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Other posts on trusts -

Trusts for Asset Protection

How a trust buys and holds assets

Should you wish to make an appointment, please feel free to visit Derek's diaryand book a time that suits you.

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Need a shelf company or CC, a tax clearance, B-BBEE certificate or VAT registration? We offer a wide range of such services.

 

The other beneficiaries

Who should be the beneficiaries of your family trust?

Lot's of clients say that the trust is for their children as beneficiaries, but that is fundamentally unsound. There's no question in my mind that the beneficiaries must include the client and their spouse as well as their children. The reason is that you simply do not know what the future holds, so be ready to deal with the unexpected. You might be quadraplegic this time next year! You can't possibly predict that, but it happens to some, maybe you.

OK so now we've got the immediate family on board - mum, dad and the kids. Is that enough? A most definite "No". Why? Because mum, dad and the kids tend to travel together and people travelling together sometimes, regrettably, die together. No, of course we don't want to contemplate such a tragedy, but let's not be silly either. The problem is that the assets of a trust which has no beneficiaries are foreit to the State and JZ has had his fair share already. So before we put more food in the trough, let's appoint at least two more beneficiaries. Probably siblings of mum and dad or some other fairly close family members.

Don't worry, the beneficiaries of a trust have no claim whatsoever, against the trust so you're not watering down the goodies, just keeping them away from JZ. This is exactly the same as saying that the trustees have absolute discretion in how they deal with and distribute the trust assets and income.

The only influence that the beneficiaries can exert is if they feel that the trustees are not fulfilling their fiduciary obligations towards the trust (in other words that they are acting for the benefit of someone other than a beneficiary). They can take the matter to the courts. But they cannot claim any trust assets or income.

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How strong is the trust firewall against creditors?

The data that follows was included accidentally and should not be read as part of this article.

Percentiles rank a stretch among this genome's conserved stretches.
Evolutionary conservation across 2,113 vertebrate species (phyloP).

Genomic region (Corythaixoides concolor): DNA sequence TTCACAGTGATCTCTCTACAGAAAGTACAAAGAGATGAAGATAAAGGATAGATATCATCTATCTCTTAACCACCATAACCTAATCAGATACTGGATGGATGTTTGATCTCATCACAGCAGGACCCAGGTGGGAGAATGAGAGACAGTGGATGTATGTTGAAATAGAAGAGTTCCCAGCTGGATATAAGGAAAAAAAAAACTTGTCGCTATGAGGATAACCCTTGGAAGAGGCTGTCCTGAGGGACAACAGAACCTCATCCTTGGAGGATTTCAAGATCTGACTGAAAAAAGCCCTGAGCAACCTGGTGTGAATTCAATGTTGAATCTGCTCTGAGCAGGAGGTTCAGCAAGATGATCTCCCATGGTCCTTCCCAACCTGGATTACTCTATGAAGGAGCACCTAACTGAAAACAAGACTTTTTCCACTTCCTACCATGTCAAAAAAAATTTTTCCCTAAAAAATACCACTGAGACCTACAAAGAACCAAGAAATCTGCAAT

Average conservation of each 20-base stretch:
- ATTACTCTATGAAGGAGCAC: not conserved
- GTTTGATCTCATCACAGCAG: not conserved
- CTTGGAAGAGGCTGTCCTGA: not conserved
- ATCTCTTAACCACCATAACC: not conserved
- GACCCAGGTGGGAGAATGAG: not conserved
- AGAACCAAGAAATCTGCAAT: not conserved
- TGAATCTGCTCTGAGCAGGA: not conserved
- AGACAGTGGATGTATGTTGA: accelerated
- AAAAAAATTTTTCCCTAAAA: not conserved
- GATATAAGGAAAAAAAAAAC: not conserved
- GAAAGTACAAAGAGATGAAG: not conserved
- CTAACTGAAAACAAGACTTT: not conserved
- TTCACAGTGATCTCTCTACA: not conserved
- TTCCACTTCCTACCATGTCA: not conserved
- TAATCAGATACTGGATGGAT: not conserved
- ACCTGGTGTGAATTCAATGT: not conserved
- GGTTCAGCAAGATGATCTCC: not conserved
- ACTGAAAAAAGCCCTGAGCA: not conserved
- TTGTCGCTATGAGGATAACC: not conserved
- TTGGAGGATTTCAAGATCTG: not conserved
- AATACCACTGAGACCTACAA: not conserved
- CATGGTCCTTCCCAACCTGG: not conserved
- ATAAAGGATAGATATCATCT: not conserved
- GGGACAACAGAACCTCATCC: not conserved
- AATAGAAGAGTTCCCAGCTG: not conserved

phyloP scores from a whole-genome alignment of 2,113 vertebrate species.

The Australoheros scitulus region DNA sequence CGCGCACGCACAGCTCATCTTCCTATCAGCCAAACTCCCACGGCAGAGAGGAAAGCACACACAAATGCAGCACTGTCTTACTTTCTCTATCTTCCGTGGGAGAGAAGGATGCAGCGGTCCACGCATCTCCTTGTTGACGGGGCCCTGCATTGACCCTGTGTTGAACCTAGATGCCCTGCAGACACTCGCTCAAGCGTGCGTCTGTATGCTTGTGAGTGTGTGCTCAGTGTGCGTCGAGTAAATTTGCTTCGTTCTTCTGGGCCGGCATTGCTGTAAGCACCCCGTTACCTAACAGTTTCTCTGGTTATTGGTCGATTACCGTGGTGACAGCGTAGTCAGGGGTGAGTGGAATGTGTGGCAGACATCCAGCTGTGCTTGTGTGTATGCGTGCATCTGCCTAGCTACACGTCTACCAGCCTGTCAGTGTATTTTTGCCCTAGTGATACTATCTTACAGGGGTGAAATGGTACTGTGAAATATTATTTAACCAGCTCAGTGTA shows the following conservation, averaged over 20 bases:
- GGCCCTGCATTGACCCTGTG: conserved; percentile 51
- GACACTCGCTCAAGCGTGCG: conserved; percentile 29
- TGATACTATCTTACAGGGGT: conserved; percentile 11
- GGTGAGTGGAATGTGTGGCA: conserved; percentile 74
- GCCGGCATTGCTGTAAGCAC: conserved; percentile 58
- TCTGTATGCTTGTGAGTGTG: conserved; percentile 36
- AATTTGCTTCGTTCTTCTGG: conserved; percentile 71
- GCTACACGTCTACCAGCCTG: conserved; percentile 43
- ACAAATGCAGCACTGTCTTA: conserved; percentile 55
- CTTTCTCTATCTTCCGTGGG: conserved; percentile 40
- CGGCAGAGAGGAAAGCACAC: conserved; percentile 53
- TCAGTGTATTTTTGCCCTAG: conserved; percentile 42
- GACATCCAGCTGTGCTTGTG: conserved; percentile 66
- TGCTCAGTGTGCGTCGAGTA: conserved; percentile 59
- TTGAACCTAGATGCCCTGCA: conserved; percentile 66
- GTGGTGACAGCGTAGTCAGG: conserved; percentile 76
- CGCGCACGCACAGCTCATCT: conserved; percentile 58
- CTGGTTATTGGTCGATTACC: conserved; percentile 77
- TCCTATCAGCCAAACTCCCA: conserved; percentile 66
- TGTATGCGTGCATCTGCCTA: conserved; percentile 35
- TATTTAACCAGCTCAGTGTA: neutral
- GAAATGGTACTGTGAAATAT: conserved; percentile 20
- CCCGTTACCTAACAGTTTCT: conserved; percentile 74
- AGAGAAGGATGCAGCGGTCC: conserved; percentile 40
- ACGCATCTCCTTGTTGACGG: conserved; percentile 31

There's a firewall between your creditors and the trust assets, but how strong is it? This gets tested in the courts relatively often and two cases were reported in De Rebus, the Law Society magazine recently. In both cases the firewall held and quite rightly because these trusts were properly constructed and properly administered.

The first case was the classic - a divorce. Both the husband and wife were trustees and beneficiaries and her attorney sought to get the trust assets included in the accrual calculations. He claimed that the husband had treated the trust as his alter ego (other self). This became a favourite argument after the famous Badenhorst vs Badenhorst case which Mr Badenhorst lost, so any attorney worth his salt will have a crack at it even if his argument has no real merit (of course he won't tell his client that). Interestingly, the other trustees joined with the wife in the claim for accrual, which was pretty stupid as the lot of them had costs awarded against them. I've said it over and over - the trustees have absolute discretion which means that the beneficiaries have no claim whatsoever against the trust assets or income, but then I'm not an attorney whose job it is to take on a case whether or not it has merit.

The second case was also argued on the alter ego issue (surprise surprise) and that the trust was a sham (also taken from the Badenhorst vs Badenhorst case - I guess they teach that one at law school). Our hero went into bankruptcy and the liquidators tried to claim the trust assets as part of his insolvent estate. The application was dismissed with costs and again, quite rightly so. What a waste of the court's time and the creditors' money. But I bet the attorney and the advocate enjoyed pulling out their university textbooks!

Always have an independent professional (attorney or accountant) as one of your trustees and be sure to document all resolutions of the trust, making sure that they are, in the opinion of the trustees, for the benefit of none but a beneficiary or beneficiaries. Do that and with a well crafted Trust Deed, you're on firm ground.

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Ruling from the grave

I get lot's of people (always men, oddly enough) who are very concerned about what will happen to all their hard earned wealth once they are dead and no longer able to act as trustee for their trust.

Well, the first thing to understand is that when you're dead, you're dead.

The second thing is that you don't know in what way circumstances may change after your death. The worst thing you can do is to tie everybody's hands so that when a real need arises they are not able to fulfill it simply because you wanted to rule from the grave.

The best solution that I can offer is -

1) We provide in the trust deed that our client, who is almost invariably a trustee, has the right to appoint a succeeding trustee in his/her will. Choose this person carefully!

2) The donor can write a letter of wishes to the trustees indicating what he/she would like them to do under various circumstances. This letter is a private document and must have no legal standing whatsoever as if it did, it would destroy the trustees' discretion together with the firewall that separates the donor's creditors from the trust assets.

3) The other option is to provide that after the death of the donor, the trust ceases to be a discretionary trust and the trustees become responsible to act strictly in accordance with the directions of the donor (according to his/her will). Under these circumstances, there is no firewall between the beneficiaries' creditors and the trust assets and that could be disastrous.

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Taxes on trusts